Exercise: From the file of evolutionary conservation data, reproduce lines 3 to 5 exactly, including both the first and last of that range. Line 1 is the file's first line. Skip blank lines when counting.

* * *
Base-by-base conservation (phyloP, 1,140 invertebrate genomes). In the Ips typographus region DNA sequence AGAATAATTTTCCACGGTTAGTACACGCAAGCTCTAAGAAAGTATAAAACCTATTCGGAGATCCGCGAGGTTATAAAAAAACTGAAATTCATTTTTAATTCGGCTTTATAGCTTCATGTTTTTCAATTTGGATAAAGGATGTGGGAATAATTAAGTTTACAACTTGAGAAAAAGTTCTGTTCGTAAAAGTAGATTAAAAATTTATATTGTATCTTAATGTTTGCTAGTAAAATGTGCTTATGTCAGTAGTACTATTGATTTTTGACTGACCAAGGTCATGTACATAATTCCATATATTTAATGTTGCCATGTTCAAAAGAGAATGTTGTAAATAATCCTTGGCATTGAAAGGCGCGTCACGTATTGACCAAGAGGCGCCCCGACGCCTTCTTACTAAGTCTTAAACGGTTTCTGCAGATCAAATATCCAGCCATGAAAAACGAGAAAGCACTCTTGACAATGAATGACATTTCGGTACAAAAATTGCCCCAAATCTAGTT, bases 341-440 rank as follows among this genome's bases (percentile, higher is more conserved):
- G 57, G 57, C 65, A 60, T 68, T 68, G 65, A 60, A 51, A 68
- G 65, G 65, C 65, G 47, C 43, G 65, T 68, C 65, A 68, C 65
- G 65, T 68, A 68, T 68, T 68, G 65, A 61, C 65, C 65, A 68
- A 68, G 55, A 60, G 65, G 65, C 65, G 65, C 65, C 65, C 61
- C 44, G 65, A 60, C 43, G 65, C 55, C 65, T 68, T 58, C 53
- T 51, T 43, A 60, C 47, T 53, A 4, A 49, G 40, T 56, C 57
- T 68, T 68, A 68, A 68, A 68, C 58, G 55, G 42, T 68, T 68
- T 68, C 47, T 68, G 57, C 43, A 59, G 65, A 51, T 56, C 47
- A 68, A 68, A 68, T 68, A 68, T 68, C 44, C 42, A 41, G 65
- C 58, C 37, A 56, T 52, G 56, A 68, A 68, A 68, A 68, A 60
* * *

- G 65, G 65, C 65, G 47, C 43, G 65, T 68, C 65, A 68, C 65
- G 65, T 68, A 68, T 68, T 68, G 65, A 61, C 65, C 65, A 68
- A 68, G 55, A 60, G 65, G 65, C 65, G 65, C 65, C 65, C 61